Uses case studies and illustrations to provide tips for working effectively with international clients, customers, and business partners. Readers learn to define their own cultural style in six vital areas: managements, strategy, planning, personal communication, and reasoning. Though not strictly a textbook, it is commonly used as a text in internationally-focused courses and cross-cultural programs.
Trusted for its timeliness and readability, this book introduces geography by emphasizing the relevance of geographic concepts to human problems. Two years after Rubenstein's Update Edition was created to encompass the events of September 11, 2001, this revision also begins the careful process of putting those events into perspective. Provides new "Global Forces and Local Impacts" boxes in each chapter that explore in depth an issue related to chapter material, focusing on particular regions of the world. Includes new material on medical geography, terrorism, mineral resources, sustainable development, conservation, and biodiversity. Presents new information on gender differences in development . Expands material on Ethnicity, relating ethnicity problems to political conflict; also incorporates material previously found elsewhere in the book, such as U. S. urban patterns and South Africa's history of apartheid. For anyone interested in learning more about world geography.
Newfoundland lies at the intersection of arctic and more temperate regions and, commensurate with this geography, populations of two Amerindian and two Paleoeskimo cultural traditions occupied Port au Choix, in northern Newfoundland, Canada, for centuries and millennia. Over the past two decades The Port au Choix Archaeology Project has sought a comparative understanding of how these different cultures, each with their particular origin and historical trajectory, adapted to the changing physical and social environments, impacted their physical surroundings, and created cultural landscapes. This volume brings together the research of Renouf, her colleagues and her students who together employ multiple perspectives and methods to provide a detailed reconstruction and understanding of the long-term history of Port au Choix. Although geographically focussed on a northern coastal area, this volume has wider implications for understanding archaeological landscapes, human-environment interactions and hunter-gatherer societies.
Logos, trademarks, national insignia, brand names, celebrity images, design patents, and advertising texts are vibrant signs in a consumer culture governed by a regime of intellectual property laws. In The Cultural Life of Intellectual Properties, professor of law and cultural anthropologist Rosemary J. Coombe brings an illuminating ethnographic approach to an analysis of authorship and the role law plays in shaping the various meanings that animate these protected properties in the public sphere. Although such artifacts are ubiquitous in contemporary culture, little attention has been paid to the impact of intellectual property law in everyday life or to how ownership of specific intellectual properties is determined and exercised. Drawing on a wide range of cases, disputes, and local struggles, Coombe examines these issues and dismantles the legal assumption that the meaning and value of a text or image is produced exclusively by an individual author or that authorship has a single point of origin. In the process, she examines controversies that include the service of turbanned Sikhs in the Royal Canadian Mounted Police and the use of the term Olympic in reference to the proposed gay Olympic Games. Other chapters discuss the appropriation of such celebrity images as the Marx brothers, Judy Garland, Dolly Parton, James Dean, and Luke Skywalker; the conflict over team names such as the Washington Redskins; and the opposition of indigenous peoples to stereotypical Native American insignia proffered by the entertainment industry. Ultimately, she makes a case for redefining the political in commodified cultural environments. Significant for its insights into the political significance of current intellectual property law, this book also provides new perspectives on debates in cultural anthropology, cultural studies, and political theory. It will therefore interest both a wide scholarly and a general audience.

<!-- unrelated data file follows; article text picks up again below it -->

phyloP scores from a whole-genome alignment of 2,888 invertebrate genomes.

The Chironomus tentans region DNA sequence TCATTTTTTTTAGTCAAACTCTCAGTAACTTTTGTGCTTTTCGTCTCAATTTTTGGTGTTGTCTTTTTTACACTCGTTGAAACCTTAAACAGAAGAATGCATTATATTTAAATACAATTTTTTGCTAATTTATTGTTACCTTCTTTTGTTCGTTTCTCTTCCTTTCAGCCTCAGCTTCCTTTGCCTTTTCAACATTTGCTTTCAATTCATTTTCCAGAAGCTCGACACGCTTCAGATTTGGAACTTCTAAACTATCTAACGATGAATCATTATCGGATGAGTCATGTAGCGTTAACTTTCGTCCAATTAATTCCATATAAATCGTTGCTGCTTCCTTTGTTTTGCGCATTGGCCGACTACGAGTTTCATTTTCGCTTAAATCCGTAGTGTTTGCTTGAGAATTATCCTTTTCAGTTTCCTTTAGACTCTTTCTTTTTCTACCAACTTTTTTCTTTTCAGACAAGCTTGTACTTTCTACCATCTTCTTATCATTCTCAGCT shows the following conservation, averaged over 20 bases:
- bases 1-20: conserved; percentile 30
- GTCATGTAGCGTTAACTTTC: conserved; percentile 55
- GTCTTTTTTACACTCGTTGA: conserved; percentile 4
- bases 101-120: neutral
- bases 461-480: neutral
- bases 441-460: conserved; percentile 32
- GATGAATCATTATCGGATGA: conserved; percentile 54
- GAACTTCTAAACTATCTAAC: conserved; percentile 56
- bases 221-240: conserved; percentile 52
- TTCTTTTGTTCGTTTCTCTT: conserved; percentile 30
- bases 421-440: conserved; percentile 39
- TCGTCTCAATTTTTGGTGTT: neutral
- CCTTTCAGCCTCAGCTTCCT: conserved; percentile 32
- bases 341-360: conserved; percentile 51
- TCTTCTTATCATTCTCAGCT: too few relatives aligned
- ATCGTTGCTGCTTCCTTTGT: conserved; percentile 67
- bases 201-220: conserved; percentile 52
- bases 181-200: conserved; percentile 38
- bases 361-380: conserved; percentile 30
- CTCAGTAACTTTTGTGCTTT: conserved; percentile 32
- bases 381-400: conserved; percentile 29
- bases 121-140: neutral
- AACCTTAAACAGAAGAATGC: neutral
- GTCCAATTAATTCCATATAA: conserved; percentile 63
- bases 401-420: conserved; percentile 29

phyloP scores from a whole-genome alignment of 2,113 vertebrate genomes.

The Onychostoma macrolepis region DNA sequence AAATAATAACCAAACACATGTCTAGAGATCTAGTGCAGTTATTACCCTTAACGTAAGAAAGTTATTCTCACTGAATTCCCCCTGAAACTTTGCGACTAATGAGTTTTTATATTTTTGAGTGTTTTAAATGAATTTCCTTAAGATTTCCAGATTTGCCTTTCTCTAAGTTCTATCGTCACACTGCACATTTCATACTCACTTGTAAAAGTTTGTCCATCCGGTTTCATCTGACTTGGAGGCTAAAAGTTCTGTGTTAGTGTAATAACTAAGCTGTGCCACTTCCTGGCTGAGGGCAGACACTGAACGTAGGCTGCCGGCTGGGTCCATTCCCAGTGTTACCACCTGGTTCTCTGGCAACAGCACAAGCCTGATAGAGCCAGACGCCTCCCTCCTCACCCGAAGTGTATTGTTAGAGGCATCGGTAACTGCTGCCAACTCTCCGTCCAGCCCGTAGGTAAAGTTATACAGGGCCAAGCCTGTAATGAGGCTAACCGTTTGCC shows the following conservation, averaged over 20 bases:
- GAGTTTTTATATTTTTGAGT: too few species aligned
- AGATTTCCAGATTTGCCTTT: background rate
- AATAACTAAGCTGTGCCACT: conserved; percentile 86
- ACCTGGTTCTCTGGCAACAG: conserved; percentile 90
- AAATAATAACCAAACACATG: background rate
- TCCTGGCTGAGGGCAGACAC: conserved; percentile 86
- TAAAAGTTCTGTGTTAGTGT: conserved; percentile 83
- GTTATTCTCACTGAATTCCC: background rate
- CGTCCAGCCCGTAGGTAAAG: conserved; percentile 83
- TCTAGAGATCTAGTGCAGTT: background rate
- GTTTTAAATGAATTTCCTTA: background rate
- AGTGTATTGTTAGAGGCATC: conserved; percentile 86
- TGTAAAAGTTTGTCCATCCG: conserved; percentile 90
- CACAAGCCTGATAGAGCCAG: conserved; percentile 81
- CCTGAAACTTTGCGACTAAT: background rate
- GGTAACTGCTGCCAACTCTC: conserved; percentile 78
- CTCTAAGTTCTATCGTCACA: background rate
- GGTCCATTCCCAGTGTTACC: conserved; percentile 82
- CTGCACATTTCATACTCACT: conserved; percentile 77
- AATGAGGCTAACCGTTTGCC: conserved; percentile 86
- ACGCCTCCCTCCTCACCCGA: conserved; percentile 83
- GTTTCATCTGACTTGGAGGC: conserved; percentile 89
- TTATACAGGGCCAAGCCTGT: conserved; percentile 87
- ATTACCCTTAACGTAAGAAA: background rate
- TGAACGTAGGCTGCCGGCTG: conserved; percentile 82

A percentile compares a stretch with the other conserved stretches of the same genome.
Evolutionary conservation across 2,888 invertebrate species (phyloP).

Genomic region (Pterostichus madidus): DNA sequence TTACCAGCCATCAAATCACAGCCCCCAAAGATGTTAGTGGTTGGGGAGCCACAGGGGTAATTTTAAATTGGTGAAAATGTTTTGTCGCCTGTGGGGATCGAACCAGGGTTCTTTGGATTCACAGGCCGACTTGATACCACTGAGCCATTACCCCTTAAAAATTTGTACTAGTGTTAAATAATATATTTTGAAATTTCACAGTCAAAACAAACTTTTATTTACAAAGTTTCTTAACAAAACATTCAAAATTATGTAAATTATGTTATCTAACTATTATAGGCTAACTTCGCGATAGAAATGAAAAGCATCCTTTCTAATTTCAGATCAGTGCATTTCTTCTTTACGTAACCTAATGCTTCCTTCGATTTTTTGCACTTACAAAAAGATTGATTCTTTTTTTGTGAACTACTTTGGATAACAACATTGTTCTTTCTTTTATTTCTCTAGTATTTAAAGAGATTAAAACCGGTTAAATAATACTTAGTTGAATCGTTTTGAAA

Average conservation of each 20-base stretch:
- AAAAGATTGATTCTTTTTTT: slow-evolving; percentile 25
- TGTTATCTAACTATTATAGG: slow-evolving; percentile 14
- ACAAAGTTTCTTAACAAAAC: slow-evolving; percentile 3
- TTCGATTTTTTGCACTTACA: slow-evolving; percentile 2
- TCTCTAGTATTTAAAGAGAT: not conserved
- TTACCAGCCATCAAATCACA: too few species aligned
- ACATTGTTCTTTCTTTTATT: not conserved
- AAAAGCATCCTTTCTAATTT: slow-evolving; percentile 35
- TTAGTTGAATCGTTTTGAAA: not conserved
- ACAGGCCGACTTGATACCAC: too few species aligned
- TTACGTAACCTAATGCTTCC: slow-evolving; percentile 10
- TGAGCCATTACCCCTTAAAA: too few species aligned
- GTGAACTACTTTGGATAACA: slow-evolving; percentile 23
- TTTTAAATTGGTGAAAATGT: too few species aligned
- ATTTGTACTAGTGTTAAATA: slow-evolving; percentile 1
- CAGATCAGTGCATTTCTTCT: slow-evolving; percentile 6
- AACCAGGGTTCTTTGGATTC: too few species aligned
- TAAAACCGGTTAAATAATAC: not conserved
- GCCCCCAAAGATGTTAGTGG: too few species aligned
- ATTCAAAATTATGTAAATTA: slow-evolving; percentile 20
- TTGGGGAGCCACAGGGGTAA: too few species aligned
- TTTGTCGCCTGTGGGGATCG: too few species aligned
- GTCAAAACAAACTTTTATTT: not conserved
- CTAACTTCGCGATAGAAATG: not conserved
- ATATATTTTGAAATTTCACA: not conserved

From its invention in Europe at the end of the nineteenth century, the automobile crisscrossed the world, completely took over the cities, and became a feature of daily life. Considered basic to the American lifestyle, the car reflected individualism, pragmatism, comfort, and above all modernity. In Latin America, it served as a symbol of distinction, similar to jewelry or fine clothing. In The Cultural Life of the Automobile, Guillermo Giucci focuses on the automobile as an instrument of social change through its "kinetic modernity" and as an embodiment of the tremendous social impact of technology on cultural life. Material culture-how certain objects generate a wide array of cultural responses-has been the focus of much scholarly discussion in recent years. The automobile wrought major changes and inspired images in language, literature, and popular culture. Focusing primarily on Latin America but also covering the United States, Europe, Asia, and Africa, Giucci examines how the automobile was variously adapted by different cultures and how its use shaped and changed social and economic relationships within them. At the same time, he shows how the "automobilization" of society became an essential support for the development of modern individualism, and the automobile its clearest material manifestation.
Hirsch argues that children in the U.S. are being deprived of the basic knowledge that would enable them to function in contemporary society.
My studies in anthropology had not entirely prepared me. From something theoretical and exciting, anthropology abruptly became something difficult to live.
Cultural Mobility is a blueprint and a model for understanding the patterns of meaning that human societies create. Drawn from a wide range of disciplines, the essays collected here under the distinguished editorial guidance of Stephen Greenblatt share the conviction that cultures, even traditional cultures, are rarely stable or fixed. Radical mobility is not a phenomenon of the twenty-first century alone, but is a key constituent element of human life in virtually all periods. Yet academic accounts of culture tend to operate on exactly the opposite assumption and to celebrate what they imagine to be rooted or whole or undamaged. To grasp the shaping power of colonization, exile, emigration, wandering, contamination, and unexpected, random events, along with the fierce compulsions of greed, longing, and restlessness, cultural analysis needs to operate with a new set of principles. An international group of authors spells out these principles and puts them into practice.